Ben is taking a well-deserved holiday vacation ...

Ben is taking a well-deserved holiday vacation ...

Ben is taking a well-deserved holiday vacation, so we're reaching into the archives for today's #BenInNature update! The following post was originally published on April 28, 2020.

This tree should certainly be a familiar sight to Virginia residents! The flowering dogwood (Cornus florida) is both the state tree and the state flower of Virginia. Speaking on a strictly technical level, however, the dogwood's flower isn't what we generally think it is. The four white petals aren't petals at all; they're structures called "bracts," which are modified leaves that surround the actual flowers. The flowers themselves are the tiny greenish-yellow things in the center of the bracts. Another example of this is the poinsettia plant; the bright red "flowers" of the poinsettia are bracts as well. So the next time someone comments on the beautiful white flowers of your dogwood tree, you too can pedantically correct them!

The flowering dogwood is a fairly common tree which can be found throughout much of the eastern half of the U.S. They are typically found at the edges of forests, and they bloom in April here in Virginia (they bloom a bit later in the more northern parts of their range). The bright red fruits that flowering dogwoods produce are a type of drupe, which is a fruit that has a single hard seed surrounded by a fleshy skin (peaches are also a kind of drupe). While these fruits aren't poisonous to humans, according to braver folks than me, they are unspeakably sour and disgusting.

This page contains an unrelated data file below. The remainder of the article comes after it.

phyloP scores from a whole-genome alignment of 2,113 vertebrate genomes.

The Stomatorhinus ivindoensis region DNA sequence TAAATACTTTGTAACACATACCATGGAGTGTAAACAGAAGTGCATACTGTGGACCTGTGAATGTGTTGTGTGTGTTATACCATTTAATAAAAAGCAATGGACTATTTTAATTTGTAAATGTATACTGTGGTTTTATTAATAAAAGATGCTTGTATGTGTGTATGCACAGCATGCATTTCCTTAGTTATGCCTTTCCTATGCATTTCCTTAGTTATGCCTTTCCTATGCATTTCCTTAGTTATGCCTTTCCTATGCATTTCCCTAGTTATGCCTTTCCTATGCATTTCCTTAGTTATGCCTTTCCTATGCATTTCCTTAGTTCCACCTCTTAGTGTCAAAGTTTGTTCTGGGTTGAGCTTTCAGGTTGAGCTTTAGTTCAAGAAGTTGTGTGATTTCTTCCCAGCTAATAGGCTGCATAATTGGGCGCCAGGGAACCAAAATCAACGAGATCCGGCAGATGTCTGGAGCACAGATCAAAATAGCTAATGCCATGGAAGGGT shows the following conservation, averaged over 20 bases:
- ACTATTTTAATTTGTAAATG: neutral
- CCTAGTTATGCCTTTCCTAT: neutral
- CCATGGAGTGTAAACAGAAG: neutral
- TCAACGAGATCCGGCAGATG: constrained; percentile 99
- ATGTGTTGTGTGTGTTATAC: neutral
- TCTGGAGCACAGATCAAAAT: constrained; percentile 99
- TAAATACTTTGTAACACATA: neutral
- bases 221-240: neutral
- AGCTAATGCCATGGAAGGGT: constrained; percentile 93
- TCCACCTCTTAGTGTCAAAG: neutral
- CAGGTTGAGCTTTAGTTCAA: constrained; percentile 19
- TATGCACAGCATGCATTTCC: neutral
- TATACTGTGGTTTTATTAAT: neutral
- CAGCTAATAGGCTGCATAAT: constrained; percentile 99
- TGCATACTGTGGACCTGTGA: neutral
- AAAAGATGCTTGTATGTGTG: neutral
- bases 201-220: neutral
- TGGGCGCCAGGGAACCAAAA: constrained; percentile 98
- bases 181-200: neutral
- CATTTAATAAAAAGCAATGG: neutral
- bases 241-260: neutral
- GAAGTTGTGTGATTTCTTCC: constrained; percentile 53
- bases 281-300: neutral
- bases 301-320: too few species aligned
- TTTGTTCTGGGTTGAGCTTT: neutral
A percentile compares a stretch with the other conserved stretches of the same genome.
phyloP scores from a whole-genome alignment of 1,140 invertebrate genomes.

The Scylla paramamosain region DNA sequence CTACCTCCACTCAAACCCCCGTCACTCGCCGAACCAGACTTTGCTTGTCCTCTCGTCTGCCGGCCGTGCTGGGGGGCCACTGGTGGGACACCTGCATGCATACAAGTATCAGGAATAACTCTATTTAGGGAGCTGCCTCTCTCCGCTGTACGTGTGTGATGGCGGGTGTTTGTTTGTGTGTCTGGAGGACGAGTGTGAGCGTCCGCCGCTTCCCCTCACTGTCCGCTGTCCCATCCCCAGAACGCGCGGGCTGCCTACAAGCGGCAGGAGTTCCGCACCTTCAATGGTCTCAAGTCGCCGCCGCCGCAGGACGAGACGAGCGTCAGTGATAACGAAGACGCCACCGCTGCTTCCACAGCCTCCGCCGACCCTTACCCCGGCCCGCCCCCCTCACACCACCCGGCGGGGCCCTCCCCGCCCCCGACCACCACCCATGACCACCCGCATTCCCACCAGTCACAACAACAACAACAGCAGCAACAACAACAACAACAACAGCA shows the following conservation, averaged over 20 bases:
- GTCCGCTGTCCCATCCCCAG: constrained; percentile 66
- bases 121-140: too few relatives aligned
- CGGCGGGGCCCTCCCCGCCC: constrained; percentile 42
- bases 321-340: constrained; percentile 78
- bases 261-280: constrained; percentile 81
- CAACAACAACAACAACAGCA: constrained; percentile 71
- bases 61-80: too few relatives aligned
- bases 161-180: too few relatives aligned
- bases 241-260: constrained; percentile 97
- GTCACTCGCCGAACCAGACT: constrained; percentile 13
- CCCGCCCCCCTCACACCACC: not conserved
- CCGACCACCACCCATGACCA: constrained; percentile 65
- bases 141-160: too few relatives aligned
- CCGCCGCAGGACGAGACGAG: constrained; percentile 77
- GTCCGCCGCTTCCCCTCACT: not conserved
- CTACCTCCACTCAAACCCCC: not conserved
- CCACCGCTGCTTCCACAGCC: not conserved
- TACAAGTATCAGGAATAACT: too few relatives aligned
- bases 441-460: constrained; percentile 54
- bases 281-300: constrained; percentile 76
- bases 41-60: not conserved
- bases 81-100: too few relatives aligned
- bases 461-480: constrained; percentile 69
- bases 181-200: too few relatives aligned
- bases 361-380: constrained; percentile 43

Given their beauty, dogwoods are a popular ornamental tree. While the flowering dogwoods you'll find out in the woods will generally have white bracts, there are a variety of cultivars with pink or red bracts that you might spot at your local park or in your neighbor's front yard. If you'd like to add some trees to your own property, the dogwood is always a solid choice. They prefer moist, acidic soil with some afternoon shade.

ABOUT #BenInNature
Social distancing can be difficult, but it presents a great opportunity to become reacquainted with nature. In this series of posts, Administrator of Science Ben Williams ventures outdoors to record a snapshot of the unique sights that can be found in the natural world. New updates are posted Monday - Friday, with previous posts highlighted on the weekends and the week of December 21 - 25.

You've seen the posts. You've learned the facts. Now, it's time to prove you are a #BenInNature Mega Fan! The museum's education team has developed the #BenInNature Trivia Challenge to identify the most devoted fans out there! Everyone who successfully answers each trivia question correctly will be congratulated by having your own nature selfie posted to the museum's #BenInNature Mega Fan Photo Album on the official VMNH Facebook page! Learn more and download the trivia challenge today by visiting

If you discover something in nature that you would like help identifying, be sure to message us right here on Facebook with a picture (please include location and date of picture) and we'll have our experts help you identify it!

map of Virginia and surrounding areas

Please Visit Us Soon


Tuesday - Saturday: 10am - 4pm
Sunday - Monday: Closed


$10 for ages 18-59
$5 for ages 3-17, seniors 60+, and college students
FREE for children under 3, museum members, and members of ASTC participating institutions

My 4 year old son loves going to the museum. The exhibits are educational, interactive and kid-friendly.

Beth Deathrage

Hear More  arrow